Spousal maintenance is a payment one former spouse pays the other after a divorce – but not everyone qualifies for it. For most people, it makes sense to work with a Fort Collins divorce attorney if you or your spouse intends to ask for this type of support.
Here’s what you need to know about spousal maintenance, whether you’ll have to pay it or whether you’ll be on the receiving end.
Commonly called alimony, the court awards spousal maintenance when the judge in a case feels as if it’s necessary to help one spouse when the other spouse can afford it.
Spousal maintenance isn’t an automatic thing. One party must request it from the court in order for the judge to consider it.
If a judge does order spousal maintenance, it can be paid over time on a monthly basis or in a lump sum. There’s no hard-and-fast rule about how long someone will pay or receive alimony, either; the court evaluates spousal maintenance on a case-by-case basis. Usually, the timeframe has a lot to do with how long the marriage lasted and how long it would take for the receiving spouse to get on his or her feet and become self-sufficient.
Under Colorado law, it doesn’t matter who is at fault for the divorce. In fact, the law says, “An award of maintenance shall be in an amount and for a term that is fair and equitable to both parties and shall be made without regard to marital misconduct.”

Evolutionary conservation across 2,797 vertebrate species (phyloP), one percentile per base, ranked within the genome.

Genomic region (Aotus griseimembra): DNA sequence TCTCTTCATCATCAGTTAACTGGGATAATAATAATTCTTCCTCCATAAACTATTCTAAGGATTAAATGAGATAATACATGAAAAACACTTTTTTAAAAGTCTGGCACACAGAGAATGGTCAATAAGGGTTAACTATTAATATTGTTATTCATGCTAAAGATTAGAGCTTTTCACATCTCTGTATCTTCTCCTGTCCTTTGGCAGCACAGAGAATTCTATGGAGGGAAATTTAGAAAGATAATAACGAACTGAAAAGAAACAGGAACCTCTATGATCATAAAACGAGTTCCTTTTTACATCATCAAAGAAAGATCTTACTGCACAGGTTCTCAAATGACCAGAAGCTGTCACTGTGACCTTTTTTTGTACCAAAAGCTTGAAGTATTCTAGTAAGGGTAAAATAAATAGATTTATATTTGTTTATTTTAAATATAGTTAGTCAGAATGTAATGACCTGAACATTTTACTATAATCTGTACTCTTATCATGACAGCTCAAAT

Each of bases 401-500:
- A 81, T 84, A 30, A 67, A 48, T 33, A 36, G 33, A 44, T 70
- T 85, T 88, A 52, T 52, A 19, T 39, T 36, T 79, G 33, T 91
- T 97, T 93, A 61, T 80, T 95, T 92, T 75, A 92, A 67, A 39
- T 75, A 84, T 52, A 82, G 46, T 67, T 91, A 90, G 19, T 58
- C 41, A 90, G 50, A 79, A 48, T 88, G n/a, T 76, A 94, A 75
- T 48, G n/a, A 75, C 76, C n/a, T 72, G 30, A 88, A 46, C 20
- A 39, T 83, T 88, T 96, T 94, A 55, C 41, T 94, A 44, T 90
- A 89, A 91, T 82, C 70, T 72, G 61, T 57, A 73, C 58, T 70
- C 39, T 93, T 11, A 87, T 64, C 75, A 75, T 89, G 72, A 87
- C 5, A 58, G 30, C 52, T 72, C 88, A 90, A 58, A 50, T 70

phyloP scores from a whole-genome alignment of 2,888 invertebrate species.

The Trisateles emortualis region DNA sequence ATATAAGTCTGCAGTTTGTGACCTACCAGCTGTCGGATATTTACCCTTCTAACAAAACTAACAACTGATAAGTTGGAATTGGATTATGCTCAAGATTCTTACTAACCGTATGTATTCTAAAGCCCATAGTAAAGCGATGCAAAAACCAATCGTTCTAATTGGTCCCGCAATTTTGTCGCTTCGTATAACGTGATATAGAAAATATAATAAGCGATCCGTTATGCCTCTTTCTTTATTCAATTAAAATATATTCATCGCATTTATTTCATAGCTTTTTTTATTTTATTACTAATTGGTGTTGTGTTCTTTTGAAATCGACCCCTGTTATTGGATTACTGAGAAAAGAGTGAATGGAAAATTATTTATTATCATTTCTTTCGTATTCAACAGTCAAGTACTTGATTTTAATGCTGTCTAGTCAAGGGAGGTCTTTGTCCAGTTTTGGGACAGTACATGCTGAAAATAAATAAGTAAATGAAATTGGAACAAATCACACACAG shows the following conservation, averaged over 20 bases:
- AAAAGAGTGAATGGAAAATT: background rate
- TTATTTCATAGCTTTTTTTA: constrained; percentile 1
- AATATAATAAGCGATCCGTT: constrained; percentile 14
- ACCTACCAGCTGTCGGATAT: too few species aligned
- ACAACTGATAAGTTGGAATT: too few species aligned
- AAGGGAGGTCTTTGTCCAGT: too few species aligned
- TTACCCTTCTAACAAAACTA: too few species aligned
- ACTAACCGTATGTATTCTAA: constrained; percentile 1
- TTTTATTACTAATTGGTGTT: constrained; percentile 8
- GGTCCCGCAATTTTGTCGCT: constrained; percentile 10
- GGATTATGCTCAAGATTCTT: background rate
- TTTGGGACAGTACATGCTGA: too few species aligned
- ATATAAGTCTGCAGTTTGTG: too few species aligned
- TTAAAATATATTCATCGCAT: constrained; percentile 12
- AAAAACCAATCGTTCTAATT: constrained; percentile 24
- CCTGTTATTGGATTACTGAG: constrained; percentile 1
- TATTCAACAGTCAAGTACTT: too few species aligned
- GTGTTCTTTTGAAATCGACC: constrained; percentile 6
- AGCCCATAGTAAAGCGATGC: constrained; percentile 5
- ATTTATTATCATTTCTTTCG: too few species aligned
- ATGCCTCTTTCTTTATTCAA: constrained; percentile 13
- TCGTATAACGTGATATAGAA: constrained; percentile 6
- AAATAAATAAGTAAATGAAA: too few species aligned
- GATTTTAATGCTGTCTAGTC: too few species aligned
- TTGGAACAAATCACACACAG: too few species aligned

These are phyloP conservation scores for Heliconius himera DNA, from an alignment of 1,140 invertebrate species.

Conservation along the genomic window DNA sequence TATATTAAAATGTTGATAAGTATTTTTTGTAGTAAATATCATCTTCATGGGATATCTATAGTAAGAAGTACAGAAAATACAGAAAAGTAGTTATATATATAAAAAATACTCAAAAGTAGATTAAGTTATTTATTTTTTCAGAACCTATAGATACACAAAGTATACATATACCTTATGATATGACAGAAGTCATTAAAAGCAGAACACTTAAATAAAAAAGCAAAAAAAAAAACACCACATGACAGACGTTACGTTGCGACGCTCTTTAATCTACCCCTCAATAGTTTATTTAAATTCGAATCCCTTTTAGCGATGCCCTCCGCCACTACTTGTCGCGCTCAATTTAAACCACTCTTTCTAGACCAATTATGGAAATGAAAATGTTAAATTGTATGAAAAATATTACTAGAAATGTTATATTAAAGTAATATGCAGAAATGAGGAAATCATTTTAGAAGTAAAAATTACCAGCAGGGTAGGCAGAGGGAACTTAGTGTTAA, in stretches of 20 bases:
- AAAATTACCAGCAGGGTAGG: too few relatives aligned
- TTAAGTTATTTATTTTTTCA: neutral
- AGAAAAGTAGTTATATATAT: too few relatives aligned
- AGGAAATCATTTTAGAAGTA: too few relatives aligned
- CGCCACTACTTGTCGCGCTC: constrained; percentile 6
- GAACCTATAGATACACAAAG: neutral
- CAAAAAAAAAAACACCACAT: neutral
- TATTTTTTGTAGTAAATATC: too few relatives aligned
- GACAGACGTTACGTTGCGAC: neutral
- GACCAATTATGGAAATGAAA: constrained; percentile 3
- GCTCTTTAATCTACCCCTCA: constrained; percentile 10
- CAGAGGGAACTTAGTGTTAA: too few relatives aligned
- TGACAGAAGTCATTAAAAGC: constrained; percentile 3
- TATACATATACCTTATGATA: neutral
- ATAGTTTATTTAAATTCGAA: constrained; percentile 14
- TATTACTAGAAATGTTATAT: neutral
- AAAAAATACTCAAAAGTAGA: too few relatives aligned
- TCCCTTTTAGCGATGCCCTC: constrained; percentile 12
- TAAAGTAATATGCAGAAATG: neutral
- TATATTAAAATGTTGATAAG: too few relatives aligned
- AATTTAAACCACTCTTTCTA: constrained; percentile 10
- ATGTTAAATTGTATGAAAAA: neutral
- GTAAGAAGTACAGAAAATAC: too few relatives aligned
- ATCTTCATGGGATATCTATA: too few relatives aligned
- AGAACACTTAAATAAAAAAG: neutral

That means your spousal maintenance award doesn’t hinge on whether one of you cheated, abandoned the family or did anything else that you may consider marital misconduct.
A judge decides whether spousal maintenance is appropriate based on several factors. The court will consider:
If one party can’t pay alimony, the judge is very unlikely to award it. (The court isn’t in the business of plunging people into debt.)
Colorado has specific maintenance guidelines that judges have to go by when they’re determining support amounts. However, the court will also consider the additional factors (more on that later) when it’s determining how much money will change hands for alimony.
Check out the Colorado spousal maintenance calculator now to estimate how much you’re likely to pay or receive.
When one party requests spousal maintenance, the court will need to know:
The formula itself can be a little confusing, which is why it’s helpful to use the maintenance calculator and talk to your divorce attorney about what you’re likely to pay or receive.
If you’re thinking about divorce, or if your spouse has already filed, we may be able to help you. We can also help you ask the court for spousal maintenance if it’s necessary in your case.
Call us at 970-488-1887 for a consultation with an experienced divorce attorney in Fort Collins right now. We’ll answer all your questions and explain spousal maintenance, property division, child custody and other aspects of divorce so you can get the peace of mind you deserve.
This calculator is based on the new 2019 Colorado maintenance guideline. Many additional factors will be considered by the Court when determining if an award of maintenance is warranted.
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